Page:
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Contrarian Investing and the ASX

Many prominent investors label themselves as ‘contrarian’ investors. Names such as Warren Buffett, Howard Marks, and Bill Miller have become synonymous with the term.

But what is contrarian investing?

In his book ‘Contrarian Investment Strategies’ David Dreman explains that contrarian investing is about buying those companies that are so unloved by the market that the likelihood of a positive surprise (and subsequent increase in the share price) is far higher than with other companies. In the long run, Dreman argues that this means that the returns on contrarian strategies are likely to be higher than the market return.

Dreman explains that the limitations of investors in forecasting the future earnings of companies means that surprises are inevitable. The basic premise of contrarian investment strategies is that when one buys companies that are priced as if they are going out of business, forecasting mistakes are most likely to be those that underestimate future earnings.

How do you find a contrarian investment?

According to Dreman, the best way to measure the extent to which a company is out of favour with the market is to use the price-to-earnings, price-to-cashflow, or price-to-book ratios. Investors should buy solid companies with low ratios. These could be companies with low absolute ratio values (i.e., the lowest price-to-earnings ratio of all companies) or low relative ratio values (e.g., the lowest price-to-earnings ratio of all companies in a particular industry).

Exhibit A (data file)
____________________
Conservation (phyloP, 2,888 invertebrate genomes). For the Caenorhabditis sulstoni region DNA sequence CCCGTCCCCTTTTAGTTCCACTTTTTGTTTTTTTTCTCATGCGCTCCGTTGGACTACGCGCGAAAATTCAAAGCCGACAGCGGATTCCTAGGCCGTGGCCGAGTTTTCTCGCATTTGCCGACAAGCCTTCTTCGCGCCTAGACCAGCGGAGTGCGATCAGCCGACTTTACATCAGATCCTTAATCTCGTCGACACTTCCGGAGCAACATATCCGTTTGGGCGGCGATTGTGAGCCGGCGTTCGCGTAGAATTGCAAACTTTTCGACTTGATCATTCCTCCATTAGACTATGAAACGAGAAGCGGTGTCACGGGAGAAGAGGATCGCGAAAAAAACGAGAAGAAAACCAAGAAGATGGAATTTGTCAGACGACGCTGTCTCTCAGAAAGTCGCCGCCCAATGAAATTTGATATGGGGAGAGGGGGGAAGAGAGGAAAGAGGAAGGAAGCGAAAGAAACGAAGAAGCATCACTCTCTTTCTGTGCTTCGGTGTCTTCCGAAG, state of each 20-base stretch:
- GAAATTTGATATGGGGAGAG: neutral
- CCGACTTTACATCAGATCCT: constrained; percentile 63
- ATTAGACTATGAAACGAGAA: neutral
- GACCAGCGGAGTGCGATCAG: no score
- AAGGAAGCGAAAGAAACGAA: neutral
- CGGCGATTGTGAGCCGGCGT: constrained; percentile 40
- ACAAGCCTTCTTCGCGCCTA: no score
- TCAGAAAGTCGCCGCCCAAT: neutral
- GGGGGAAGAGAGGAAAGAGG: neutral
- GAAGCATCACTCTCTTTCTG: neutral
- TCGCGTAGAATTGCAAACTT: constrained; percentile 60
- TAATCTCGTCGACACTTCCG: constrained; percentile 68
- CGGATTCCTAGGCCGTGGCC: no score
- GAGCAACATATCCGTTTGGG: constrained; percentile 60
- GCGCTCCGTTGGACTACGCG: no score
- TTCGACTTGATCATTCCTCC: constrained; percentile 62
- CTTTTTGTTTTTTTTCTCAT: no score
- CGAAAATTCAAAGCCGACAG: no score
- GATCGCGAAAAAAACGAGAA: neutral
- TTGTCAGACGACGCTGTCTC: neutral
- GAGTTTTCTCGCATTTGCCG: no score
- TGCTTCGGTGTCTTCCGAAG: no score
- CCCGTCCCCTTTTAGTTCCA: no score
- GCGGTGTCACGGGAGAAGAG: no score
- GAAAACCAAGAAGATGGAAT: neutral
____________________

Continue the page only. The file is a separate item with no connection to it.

Tobias Carlisle (in his book The Acquirers Multiple), Joel Greenblatt (in his book The Little Book that Beats the Market) and Dreman himself (in his book Contrarian Investment Strategies) have all reported tests of versions of this contrarian investment strategy with strong returns.

At any given time, investors will find companies that are out of favour with the market.

For example, companies with low price-to-earnings ratios on the ASX currently include:

Companies with low price-to-book values include:

Lastly, those with low price-to-cashflow include:

Foolish Takeaway

Contrarian investment strategies can be profitable because investors systematically underestimate the potential for upside surprises. A basket of low price-to-earnings, low price-to-book value, or low price-to-cashflow companies have been shown to produce strong returns over the long run.

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Motley Fool contributor Stewart Vella has no position in any of the stocks mentioned. The Motley Fool Australia has recommended The Reject Shop Limited. We Fools may not all hold the same opinions, but we all believe that considering a diverse range of insights makes us better investors. The Motley Fool has a disclosure policy. This article contains general investment advice only (under AFSL 400691). Authorised by Scott Phillips.

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